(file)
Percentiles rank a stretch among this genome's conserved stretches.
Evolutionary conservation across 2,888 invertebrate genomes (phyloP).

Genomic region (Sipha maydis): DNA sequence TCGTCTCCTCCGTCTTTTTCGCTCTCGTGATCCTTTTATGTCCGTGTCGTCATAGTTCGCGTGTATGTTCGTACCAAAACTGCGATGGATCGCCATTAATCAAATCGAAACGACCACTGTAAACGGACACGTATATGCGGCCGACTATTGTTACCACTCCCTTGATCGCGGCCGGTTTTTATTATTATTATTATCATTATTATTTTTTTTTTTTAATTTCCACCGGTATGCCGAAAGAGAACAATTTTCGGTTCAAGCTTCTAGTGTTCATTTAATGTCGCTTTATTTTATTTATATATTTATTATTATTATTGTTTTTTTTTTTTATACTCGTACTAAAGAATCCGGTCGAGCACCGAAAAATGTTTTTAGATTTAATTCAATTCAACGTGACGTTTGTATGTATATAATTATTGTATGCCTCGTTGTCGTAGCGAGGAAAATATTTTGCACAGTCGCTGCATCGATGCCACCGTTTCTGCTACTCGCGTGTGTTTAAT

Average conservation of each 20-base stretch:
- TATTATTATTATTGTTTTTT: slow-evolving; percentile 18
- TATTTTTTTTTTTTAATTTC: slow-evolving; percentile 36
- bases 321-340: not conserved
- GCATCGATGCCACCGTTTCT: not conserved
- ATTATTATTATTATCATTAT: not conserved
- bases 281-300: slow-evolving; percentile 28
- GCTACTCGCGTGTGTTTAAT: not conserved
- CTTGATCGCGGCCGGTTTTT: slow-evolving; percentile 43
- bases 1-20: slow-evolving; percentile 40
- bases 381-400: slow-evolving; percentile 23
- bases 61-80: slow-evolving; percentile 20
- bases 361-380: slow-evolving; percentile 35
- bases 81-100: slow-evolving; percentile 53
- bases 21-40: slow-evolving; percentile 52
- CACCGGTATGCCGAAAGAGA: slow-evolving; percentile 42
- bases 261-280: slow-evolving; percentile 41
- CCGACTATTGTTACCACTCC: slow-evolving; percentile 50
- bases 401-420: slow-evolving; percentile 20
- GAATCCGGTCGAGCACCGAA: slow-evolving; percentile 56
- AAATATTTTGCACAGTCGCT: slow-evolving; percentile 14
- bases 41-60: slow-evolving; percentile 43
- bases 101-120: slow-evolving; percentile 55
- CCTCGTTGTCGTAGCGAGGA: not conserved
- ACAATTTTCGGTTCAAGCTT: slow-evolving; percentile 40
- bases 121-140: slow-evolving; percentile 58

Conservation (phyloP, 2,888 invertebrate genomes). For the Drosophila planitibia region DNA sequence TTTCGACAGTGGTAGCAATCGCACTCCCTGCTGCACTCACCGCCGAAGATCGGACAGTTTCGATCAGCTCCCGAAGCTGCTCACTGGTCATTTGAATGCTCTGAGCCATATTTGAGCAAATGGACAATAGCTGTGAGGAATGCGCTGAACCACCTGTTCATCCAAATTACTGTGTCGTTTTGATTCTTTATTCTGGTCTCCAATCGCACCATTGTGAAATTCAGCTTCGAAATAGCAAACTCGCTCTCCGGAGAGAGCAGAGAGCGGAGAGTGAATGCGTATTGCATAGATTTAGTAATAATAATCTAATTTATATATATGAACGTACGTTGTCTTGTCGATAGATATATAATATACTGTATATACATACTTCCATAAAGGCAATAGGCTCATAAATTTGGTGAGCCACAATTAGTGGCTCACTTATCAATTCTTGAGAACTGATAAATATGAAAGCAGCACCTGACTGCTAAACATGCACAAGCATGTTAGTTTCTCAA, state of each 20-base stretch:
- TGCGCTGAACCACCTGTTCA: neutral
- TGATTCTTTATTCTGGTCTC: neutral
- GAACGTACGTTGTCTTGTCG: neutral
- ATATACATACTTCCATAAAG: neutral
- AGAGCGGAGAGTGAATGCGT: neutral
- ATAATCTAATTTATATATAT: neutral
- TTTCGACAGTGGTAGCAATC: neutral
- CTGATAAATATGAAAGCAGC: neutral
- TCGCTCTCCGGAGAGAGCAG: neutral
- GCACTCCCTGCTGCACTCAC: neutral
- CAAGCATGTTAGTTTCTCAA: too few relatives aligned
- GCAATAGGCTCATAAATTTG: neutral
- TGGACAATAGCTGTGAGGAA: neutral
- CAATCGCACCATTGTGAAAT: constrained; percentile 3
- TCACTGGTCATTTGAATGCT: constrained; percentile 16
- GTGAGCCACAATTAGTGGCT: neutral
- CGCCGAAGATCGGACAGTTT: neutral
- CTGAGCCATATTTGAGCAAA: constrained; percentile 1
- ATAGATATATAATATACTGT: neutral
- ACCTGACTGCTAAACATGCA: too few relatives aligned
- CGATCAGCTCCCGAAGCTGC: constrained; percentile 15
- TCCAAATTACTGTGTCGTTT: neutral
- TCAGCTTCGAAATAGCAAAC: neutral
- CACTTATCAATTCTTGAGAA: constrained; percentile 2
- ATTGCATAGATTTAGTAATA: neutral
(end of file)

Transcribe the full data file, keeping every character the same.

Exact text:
Percentiles rank a stretch among this genome's conserved stretches.
Evolutionary conservation across 2,888 invertebrate genomes (phyloP).

Genomic region (Sipha maydis): DNA sequence TCGTCTCCTCCGTCTTTTTCGCTCTCGTGATCCTTTTATGTCCGTGTCGTCATAGTTCGCGTGTATGTTCGTACCAAAACTGCGATGGATCGCCATTAATCAAATCGAAACGACCACTGTAAACGGACACGTATATGCGGCCGACTATTGTTACCACTCCCTTGATCGCGGCCGGTTTTTATTATTATTATTATCATTATTATTTTTTTTTTTTAATTTCCACCGGTATGCCGAAAGAGAACAATTTTCGGTTCAAGCTTCTAGTGTTCATTTAATGTCGCTTTATTTTATTTATATATTTATTATTATTATTGTTTTTTTTTTTTATACTCGTACTAAAGAATCCGGTCGAGCACCGAAAAATGTTTTTAGATTTAATTCAATTCAACGTGACGTTTGTATGTATATAATTATTGTATGCCTCGTTGTCGTAGCGAGGAAAATATTTTGCACAGTCGCTGCATCGATGCCACCGTTTCTGCTACTCGCGTGTGTTTAAT

Average conservation of each 20-base stretch:
- TATTATTATTATTGTTTTTT: slow-evolving; percentile 18
- TATTTTTTTTTTTTAATTTC: slow-evolving; percentile 36
- bases 321-340: not conserved
- GCATCGATGCCACCGTTTCT: not conserved
- ATTATTATTATTATCATTAT: not conserved
- bases 281-300: slow-evolving; percentile 28
- GCTACTCGCGTGTGTTTAAT: not conserved
- CTTGATCGCGGCCGGTTTTT: slow-evolving; percentile 43
- bases 1-20: slow-evolving; percentile 40
- bases 381-400: slow-evolving; percentile 23
- bases 61-80: slow-evolving; percentile 20
- bases 361-380: slow-evolving; percentile 35
- bases 81-100: slow-evolving; percentile 53
- bases 21-40: slow-evolving; percentile 52
- CACCGGTATGCCGAAAGAGA: slow-evolving; percentile 42
- bases 261-280: slow-evolving; percentile 41
- CCGACTATTGTTACCACTCC: slow-evolving; percentile 50
- bases 401-420: slow-evolving; percentile 20
- GAATCCGGTCGAGCACCGAA: slow-evolving; percentile 56
- AAATATTTTGCACAGTCGCT: slow-evolving; percentile 14
- bases 41-60: slow-evolving; percentile 43
- bases 101-120: slow-evolving; percentile 55
- CCTCGTTGTCGTAGCGAGGA: not conserved
- ACAATTTTCGGTTCAAGCTT: slow-evolving; percentile 40
- bases 121-140: slow-evolving; percentile 58

Conservation (phyloP, 2,888 invertebrate genomes). For the Drosophila planitibia region DNA sequence TTTCGACAGTGGTAGCAATCGCACTCCCTGCTGCACTCACCGCCGAAGATCGGACAGTTTCGATCAGCTCCCGAAGCTGCTCACTGGTCATTTGAATGCTCTGAGCCATATTTGAGCAAATGGACAATAGCTGTGAGGAATGCGCTGAACCACCTGTTCATCCAAATTACTGTGTCGTTTTGATTCTTTATTCTGGTCTCCAATCGCACCATTGTGAAATTCAGCTTCGAAATAGCAAACTCGCTCTCCGGAGAGAGCAGAGAGCGGAGAGTGAATGCGTATTGCATAGATTTAGTAATAATAATCTAATTTATATATATGAACGTACGTTGTCTTGTCGATAGATATATAATATACTGTATATACATACTTCCATAAAGGCAATAGGCTCATAAATTTGGTGAGCCACAATTAGTGGCTCACTTATCAATTCTTGAGAACTGATAAATATGAAAGCAGCACCTGACTGCTAAACATGCACAAGCATGTTAGTTTCTCAA, state of each 20-base stretch:
- TGCGCTGAACCACCTGTTCA: neutral
- TGATTCTTTATTCTGGTCTC: neutral
- GAACGTACGTTGTCTTGTCG: neutral
- ATATACATACTTCCATAAAG: neutral
- AGAGCGGAGAGTGAATGCGT: neutral
- ATAATCTAATTTATATATAT: neutral
- TTTCGACAGTGGTAGCAATC: neutral
- CTGATAAATATGAAAGCAGC: neutral
- TCGCTCTCCGGAGAGAGCAG: neutral
- GCACTCCCTGCTGCACTCAC: neutral
- CAAGCATGTTAGTTTCTCAA: too few relatives aligned
- GCAATAGGCTCATAAATTTG: neutral
- TGGACAATAGCTGTGAGGAA: neutral
- CAATCGCACCATTGTGAAAT: constrained; percentile 3
- TCACTGGTCATTTGAATGCT: constrained; percentile 16
- GTGAGCCACAATTAGTGGCT: neutral
- CGCCGAAGATCGGACAGTTT: neutral
- CTGAGCCATATTTGAGCAAA: constrained; percentile 1
- ATAGATATATAATATACTGT: neutral
- ACCTGACTGCTAAACATGCA: too few relatives aligned
- CGATCAGCTCCCGAAGCTGC: constrained; percentile 15
- TCCAAATTACTGTGTCGTTT: neutral
- TCAGCTTCGAAATAGCAAAC: neutral
- CACTTATCAATTCTTGAGAA: constrained; percentile 2
- ATTGCATAGATTTAGTAATA: neutral